President Reagan may not only have offended professional women Wednesday with a remark alluding to "club-carrying" cave men and the females who have tamed them, but he also walked into a scientific buzz saw of an issue over sex roles, aggression and history.
Reagan told a group of 1,200 professional women Wednesday that " . . . We have been doing a number of things here with regard to the thing of great interest to you, and that is the recognition of women's place. I want you to know I've always recognized it, because I happen to be one who believes that if it wasn't for women, us men would still be walking around in skin suits carrying clubs."
Bemused scientists said yesterday that the president was reflecting a "common-sense belief" that men are more aggressive than women.
Scientifically, however, the issues are far from settled, and the president's assumptions may not be justified.
As for the role of aggression in history, and how much of it men or women have displayed, anthropologist David Pilbeam of Harvard University said there is no good evidence to show that human aggression is innate or learned, male or female.
"From the fossils, you can have it any way you want it," he said. "Scientists have no way of determining the sex of the hand that used a fossil hand ax," he said, partly in jest. Also, the number of hand axes found in the world is not large, so perhaps man was not so aggressive as he is imagined. "Either there was only one hand ax per several million people, or people just didn't use them frequently."
A scientist's personality can determine his beliefs on the subject, Pilbeam suggested: "Really, literally, it is like looking in a mirror. What you get is what you see there." He said it is all too common for people to interpret the past based on their political beliefs.
Whether living males and females differ in their aggressiveness, scientists say, depends a good deal on the definition of aggression.
If outbursts of physical violence are taken as the measure, then men are unarguably more aggressive, according to a half-dozen scientists interviewed yesterday.
In animal studies, male hormones given to a young female animal will make the animal more aggressive. In studies of human violence and suicide, said Dr. Fredrick Goodwin, director of research at the National Institute of Mental Health, the rate of violent suicide is double among men, even though twice as many women are afflicted with severe depression.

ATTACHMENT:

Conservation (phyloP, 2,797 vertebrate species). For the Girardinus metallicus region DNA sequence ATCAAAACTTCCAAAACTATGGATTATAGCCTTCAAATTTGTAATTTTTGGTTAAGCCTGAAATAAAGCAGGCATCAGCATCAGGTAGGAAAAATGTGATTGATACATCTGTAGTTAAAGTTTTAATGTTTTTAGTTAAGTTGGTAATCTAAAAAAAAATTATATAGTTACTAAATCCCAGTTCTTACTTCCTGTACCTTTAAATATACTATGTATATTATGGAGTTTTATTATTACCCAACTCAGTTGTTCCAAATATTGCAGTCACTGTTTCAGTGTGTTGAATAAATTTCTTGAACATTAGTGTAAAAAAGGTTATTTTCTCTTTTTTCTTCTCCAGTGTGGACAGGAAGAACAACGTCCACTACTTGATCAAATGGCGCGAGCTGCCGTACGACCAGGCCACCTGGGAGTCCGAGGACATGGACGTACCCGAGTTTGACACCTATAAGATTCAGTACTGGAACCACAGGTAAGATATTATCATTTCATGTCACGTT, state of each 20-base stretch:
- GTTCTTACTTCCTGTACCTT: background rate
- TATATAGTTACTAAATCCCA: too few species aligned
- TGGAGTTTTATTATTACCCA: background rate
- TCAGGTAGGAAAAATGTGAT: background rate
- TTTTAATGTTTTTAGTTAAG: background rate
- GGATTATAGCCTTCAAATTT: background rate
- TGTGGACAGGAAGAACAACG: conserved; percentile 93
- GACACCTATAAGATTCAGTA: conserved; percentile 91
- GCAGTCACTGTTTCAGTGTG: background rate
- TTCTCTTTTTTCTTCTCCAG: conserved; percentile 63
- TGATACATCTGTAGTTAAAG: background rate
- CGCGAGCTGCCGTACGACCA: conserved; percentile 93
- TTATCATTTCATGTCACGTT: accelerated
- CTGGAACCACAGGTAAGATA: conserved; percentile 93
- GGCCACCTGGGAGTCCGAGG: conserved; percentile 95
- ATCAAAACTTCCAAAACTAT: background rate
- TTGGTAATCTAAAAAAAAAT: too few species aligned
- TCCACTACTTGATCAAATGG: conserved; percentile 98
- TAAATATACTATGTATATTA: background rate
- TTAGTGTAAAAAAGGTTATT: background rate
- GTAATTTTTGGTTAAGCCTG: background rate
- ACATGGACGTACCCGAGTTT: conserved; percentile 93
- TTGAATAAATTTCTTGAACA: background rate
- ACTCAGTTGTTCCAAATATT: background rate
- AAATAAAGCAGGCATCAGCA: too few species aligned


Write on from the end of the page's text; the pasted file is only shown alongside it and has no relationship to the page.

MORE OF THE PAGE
In addition, a brain chemical whose absence is associated with violent outbreaks appears to be far lower in the men studied than in the women.
But Goodwin and George Brown, a staff scientist at the NIMH, said that statistical distinctions between men and women teach us little about the real world.
If men and women are rated by the frequency of their physically violent acts, Brown said, two bell-shaped curves emerge, but they overlap a great deal.
"First, you would even have a hard time finding a statistical difference between men and women unless you had thousands of people to study. But even if you found one it wouldn't have very much meaning for individual people."
He said that the differences from man to man, or woman to woman, could be far greater than any difference between the sexes. There are also many situations in which normally less violent female animals can become quite violent, for example, if an animal's young are attacked, so that situation may be one of the most important determinants of violent behavior.
Differences among men and women in crime and violent acts still do not settle the question, scientists say, because violent acts are relatively rare in the population. The term "aggression" is far broader and could mean anything from social pushiness to intellectual sharpness. On these more common questions, scientists know little about sex differences.
Estelle Ramey, professor of physiology and biophysics at Georgetown University Medical School, said though it is clear that male hormones cause aggressiveness, hormones could not be the overwhelming determiners of behavior, otherwise Americans might logically prevent males from running for the presidency and being in a position to cause war.
She said there are several examples of female heads of government, such as Britain's Margaret Thatcher and India's Indira Gandhi, who demonstrate that it is not only men who can be bellicose.